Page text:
• Hi there! I am contemplating buying a sweater that is 65% acrylic 25% Viscose 10% spandex. After reading about the chemicals used in making viscose I was wondering how well the chemicals are washed out of it before using it to make clothing? Is it dangerous to wear? I would hope it’s washed well, but how does one know? I have Fibromyalgia and it makes my Skin extremely sensitive to rough materials which makes me have to buy rayon, modal, and soft polyester cotton blends.

  • I have returned to dressmaking as I have to wear natural fabrics. I long to wear the draping and more fashionable fabrics than many cottons. Some patterns need to have draping fabric. I am surprised that you say viscose is breathable and takes body heat away from the body as I have not found this. Is there a great variety of qualities of viscose out there please. What should I look for and avoid when buying viscose Please?

    • I get seriously pissed off whennpurchading a garment that I appear to be paying top dollar for only to find bout it’s made from viscose/rayon.I hadn’t seen this cheap fabric since the 1970’s!! It’s impossible to look smart in this easily wrinkled material and I resent that clothing manufacturers are once again using it.

    • I find the Viscose knits (jersey, tee shirts etc) are extremely hot but the woven Viscose fabrics are very breathable. I wear 95-97% Viscose + 3-5% Elastin in hot and humid conditions and it is far cooler and more comfortable than Cotton (which I find tends to hold any moisture/perspiration).

    • I agree, viscose is NOT breathable nor does it take heat away from the body, it is absorbent so it absorbs perspiration and holds it against the body causing you to feel damp & sweaty.

  • I have just used Eucalyptus leaves to dye print on viscose shirt ,wonderful result

  • You don’t address cleaning. What is the best way to remove stains?

    • Hi Ann,
      Thanks for your comment. In regards to cleaning, it is normally quite easy to keep viscose looking its best. A cool wash or handwash in cool water works best, but you should always refer to the garment’s individual care label to ensure it is kept at its best 🙂 I hope that helps!

  • a very informative blog
    . i always thought viscose was a synthetic fabric. In peak summers i still can’t wear rayon as it isn’t as comfortable as cotton. thnks for the info

    • You are very welcome – we’re glad you enjoyed it 🙂

  • I wanted to learn more about this fabric because I just wore a blouse made from this fabric. I love the softness but was disappointed when I became too warm while wearing it. Didn’t realize it was rayon which isn’t as comfortable to wear as cotton or silk. Sort of surprised since it’s a designer blouse and not inexpensive.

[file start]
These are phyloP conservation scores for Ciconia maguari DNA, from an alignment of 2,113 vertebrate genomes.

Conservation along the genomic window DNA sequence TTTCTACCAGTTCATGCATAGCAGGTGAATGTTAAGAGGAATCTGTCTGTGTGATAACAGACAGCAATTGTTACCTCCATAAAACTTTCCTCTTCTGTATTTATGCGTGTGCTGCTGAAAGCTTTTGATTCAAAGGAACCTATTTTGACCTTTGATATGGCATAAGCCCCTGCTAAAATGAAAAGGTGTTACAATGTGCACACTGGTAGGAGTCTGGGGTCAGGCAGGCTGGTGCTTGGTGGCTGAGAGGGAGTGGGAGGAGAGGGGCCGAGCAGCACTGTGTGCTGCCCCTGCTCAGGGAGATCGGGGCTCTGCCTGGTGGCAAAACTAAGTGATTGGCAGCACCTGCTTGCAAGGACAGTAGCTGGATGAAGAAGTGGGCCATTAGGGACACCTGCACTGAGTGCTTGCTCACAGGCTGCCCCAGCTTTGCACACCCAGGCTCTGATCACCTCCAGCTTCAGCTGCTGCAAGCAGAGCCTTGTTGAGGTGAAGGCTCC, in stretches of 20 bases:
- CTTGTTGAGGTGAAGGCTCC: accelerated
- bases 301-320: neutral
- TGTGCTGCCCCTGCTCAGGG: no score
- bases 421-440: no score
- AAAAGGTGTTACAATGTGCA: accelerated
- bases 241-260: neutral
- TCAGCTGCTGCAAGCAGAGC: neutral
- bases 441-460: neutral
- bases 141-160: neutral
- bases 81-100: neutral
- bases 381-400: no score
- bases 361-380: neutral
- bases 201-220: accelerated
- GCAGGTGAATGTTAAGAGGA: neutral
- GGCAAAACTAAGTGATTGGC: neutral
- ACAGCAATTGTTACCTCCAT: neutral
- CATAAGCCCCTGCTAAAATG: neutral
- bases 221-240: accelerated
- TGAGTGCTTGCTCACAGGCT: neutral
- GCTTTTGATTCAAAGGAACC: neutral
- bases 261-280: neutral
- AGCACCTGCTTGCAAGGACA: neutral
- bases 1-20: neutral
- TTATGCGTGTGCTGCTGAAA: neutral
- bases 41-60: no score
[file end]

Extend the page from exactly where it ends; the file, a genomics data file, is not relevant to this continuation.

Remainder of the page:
Good information provided. Thanks.

  • The most comfortable form of viscose is in a fabric you may wear or have heard of…’Micro MODAL’, it is a registered name, therefore if the fabric wasn’t purchased from Lenzig (who reg. the name), the garment label will read viscose and elastane. I wear garments made from this both summer and winter. To make their particular fabric, Lenzig use white beechwood.

  • I bought a 85% viscose 15% nylon shirt & wore it once because the wrinkles are hard to get out. So, it’s currently in the dryer & will then be ironed & I’m hoping that removes the wrinkles.

    • Use a cool iron when the garment is still damp, and do it inside out😉

  • Dear Claire,
    In our region (South of the Netherlands) we are looking for more sustainable cloth production here. We have quite many poplar trees. Do you know companies in Western Europe that make rayon/viscose? If the use op chemicals is in a closed circuit the production might become more sustainable. Are special trees and/or plants used for viscose?
    Last crucial question: are the ecological footprints measured of cotton, nylon, silk, bamboo, wool and viscose?
    Kind wishes, Jan

    • Hemp is a very good eco option, grows well without pesticides etc, strong etc, but apparently because it is the opium plant it has been restricted.. a blog about this would be fab please Claire.. really appreciate the viscose info (& what a pity about the chemicals required, that is a big downside of it for me, otherwise I like the feel of it.

  • I bought a top that is 97% viscose and it stinks like chemicals. Any way to get the smell out without ruining the colors?

  • Kindly allow me to be “that guy”: *velvets and *taffetas (apostrophes are never used for plurals). 🙂

  • Thank you for the informative information. I have a question please to answer. Does it show the shape of the body? does it stick? if the person has some fat, flabby areas on her body that doesn’t; want to show, does the dress made of viscose cover this and doesn’t show. thanks